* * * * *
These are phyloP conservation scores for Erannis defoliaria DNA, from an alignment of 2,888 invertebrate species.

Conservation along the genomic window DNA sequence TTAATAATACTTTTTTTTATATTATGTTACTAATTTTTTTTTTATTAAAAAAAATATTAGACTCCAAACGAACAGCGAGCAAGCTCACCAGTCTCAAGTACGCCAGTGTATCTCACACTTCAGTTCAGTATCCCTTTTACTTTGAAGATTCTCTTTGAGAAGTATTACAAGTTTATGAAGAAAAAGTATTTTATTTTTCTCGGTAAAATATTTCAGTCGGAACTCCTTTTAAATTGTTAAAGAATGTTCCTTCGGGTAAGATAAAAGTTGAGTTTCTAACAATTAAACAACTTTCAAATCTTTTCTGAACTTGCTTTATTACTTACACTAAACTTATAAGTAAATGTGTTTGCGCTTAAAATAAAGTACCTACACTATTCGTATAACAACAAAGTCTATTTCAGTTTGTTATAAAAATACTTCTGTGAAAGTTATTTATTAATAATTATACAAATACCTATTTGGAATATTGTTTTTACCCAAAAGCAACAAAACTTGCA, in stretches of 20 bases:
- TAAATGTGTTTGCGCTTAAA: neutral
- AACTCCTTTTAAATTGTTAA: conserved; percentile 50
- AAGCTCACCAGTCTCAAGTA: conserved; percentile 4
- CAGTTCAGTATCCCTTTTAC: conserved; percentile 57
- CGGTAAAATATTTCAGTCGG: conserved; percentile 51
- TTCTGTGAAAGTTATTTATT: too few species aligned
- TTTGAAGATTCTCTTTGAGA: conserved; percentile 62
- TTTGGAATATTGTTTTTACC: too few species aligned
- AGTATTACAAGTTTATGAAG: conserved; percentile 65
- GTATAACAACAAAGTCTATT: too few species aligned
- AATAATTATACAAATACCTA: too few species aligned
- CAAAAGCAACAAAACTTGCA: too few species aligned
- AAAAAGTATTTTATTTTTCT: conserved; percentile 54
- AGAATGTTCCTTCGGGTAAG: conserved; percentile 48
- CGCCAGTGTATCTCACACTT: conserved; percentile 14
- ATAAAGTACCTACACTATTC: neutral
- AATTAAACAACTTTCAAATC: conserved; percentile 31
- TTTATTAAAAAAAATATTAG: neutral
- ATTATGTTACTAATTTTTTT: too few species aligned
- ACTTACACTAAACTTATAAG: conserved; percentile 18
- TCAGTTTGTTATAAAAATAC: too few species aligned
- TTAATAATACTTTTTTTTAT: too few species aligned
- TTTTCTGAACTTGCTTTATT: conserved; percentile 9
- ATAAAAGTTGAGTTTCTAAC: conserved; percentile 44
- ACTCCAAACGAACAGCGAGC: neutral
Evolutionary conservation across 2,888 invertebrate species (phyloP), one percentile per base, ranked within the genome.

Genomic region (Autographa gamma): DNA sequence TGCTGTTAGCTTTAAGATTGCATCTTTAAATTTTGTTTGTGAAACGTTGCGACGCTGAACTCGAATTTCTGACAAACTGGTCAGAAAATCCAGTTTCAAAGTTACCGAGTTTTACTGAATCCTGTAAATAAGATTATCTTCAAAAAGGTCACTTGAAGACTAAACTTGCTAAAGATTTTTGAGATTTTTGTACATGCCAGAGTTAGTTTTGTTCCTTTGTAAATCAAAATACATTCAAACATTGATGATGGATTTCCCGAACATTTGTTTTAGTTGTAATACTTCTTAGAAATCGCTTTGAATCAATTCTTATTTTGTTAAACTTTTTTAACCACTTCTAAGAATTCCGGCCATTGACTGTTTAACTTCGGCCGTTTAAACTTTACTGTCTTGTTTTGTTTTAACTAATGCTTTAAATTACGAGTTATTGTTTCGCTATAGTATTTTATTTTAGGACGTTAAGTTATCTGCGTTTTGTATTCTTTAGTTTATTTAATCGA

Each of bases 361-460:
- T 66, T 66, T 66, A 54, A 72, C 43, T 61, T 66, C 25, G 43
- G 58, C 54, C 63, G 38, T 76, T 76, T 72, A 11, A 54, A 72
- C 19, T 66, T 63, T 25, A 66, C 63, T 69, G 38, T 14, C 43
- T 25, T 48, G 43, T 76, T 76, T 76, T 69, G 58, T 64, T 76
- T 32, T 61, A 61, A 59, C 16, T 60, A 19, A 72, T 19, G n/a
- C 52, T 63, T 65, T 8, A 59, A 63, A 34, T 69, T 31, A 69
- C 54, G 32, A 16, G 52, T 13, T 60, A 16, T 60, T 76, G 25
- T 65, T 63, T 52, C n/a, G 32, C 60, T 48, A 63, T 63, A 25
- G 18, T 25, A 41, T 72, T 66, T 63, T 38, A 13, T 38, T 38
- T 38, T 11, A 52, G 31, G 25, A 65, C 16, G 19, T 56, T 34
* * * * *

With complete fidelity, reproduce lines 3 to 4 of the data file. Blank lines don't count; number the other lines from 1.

- TAAATGTGTTTGCGCTTAAA: neutral
- AACTCCTTTTAAATTGTTAA: conserved; percentile 50